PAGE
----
But you're not equating that with the tent cities, or even the Nickelsvilles, are you?

(Nickels makes a sound here like he's trying to dislodge a piece of pork fat from his trachea). The protest is against what we have done with encampments, which is to set up criteria, and standards, and rules, and then go about enforcing those. So that's the genesis of it. Now, the activists involved in this want to take that a step further and have the city agree that we're going to have these self-governed camps in public properties around the city. (The city line on Nickelsville from day one has been this is a "protest" by "activists," and to dismiss the notion that some people might actually need shelter.)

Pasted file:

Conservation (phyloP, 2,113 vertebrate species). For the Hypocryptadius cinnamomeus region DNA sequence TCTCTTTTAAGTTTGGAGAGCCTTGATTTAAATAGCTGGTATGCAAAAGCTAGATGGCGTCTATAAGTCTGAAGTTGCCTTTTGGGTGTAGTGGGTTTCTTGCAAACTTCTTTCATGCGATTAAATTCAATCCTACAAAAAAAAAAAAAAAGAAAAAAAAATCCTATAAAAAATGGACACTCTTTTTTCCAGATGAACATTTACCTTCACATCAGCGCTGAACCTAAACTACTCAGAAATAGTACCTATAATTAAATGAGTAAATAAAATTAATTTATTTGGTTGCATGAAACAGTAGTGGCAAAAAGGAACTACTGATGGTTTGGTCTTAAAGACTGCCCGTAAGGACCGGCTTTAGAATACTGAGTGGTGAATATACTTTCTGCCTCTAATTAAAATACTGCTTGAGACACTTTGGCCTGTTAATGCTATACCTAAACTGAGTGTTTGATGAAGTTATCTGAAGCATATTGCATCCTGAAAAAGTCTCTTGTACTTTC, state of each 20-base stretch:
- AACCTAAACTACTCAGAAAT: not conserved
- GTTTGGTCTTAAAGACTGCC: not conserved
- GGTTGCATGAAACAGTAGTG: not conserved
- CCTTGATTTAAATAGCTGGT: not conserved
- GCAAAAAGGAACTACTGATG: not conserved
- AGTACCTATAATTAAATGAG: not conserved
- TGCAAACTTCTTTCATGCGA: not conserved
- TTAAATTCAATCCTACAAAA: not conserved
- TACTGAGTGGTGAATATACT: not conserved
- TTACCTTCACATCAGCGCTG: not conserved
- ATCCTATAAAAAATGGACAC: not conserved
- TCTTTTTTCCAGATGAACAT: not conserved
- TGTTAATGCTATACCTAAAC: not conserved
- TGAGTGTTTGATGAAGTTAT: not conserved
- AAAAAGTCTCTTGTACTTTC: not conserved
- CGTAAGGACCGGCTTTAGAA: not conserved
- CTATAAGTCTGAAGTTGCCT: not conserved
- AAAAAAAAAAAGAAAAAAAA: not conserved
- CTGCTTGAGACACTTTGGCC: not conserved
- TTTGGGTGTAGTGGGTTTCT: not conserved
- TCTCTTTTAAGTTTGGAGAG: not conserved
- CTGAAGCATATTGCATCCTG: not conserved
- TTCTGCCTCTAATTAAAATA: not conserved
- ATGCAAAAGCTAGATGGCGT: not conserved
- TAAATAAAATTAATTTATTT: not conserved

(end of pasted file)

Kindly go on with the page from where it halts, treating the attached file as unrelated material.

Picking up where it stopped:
What's your plan for this one that's now settled at the University District church?

Mmmmm! They moved there, I believe it was Friday afternoon. We'll be having conversations with the church and well be having conversations internally as to that status. I don't have a ...

But you don't want it to stay there? You said there's one legal one?

We have an agreement, and we want to see the proponents of this, the advocates for this, live up to the agreement that they entered into.

So, so, do they have a time frame?

Ahhh, we have not yet set a time frame. We will. We need to go over our, um, what the status of this is on church property. We, I, we don't have an answer for that. (This really is the beauty part. Will the city cross that line? They're still deciding.)

I can't imagine you want to be going in there with police and arresting people again.

We don't want to be doing that at all. We don't want to be doing that at all. We would like this group to, ahhh, live up to the agreement that they entered into, the uhh, dissent, uh, decree.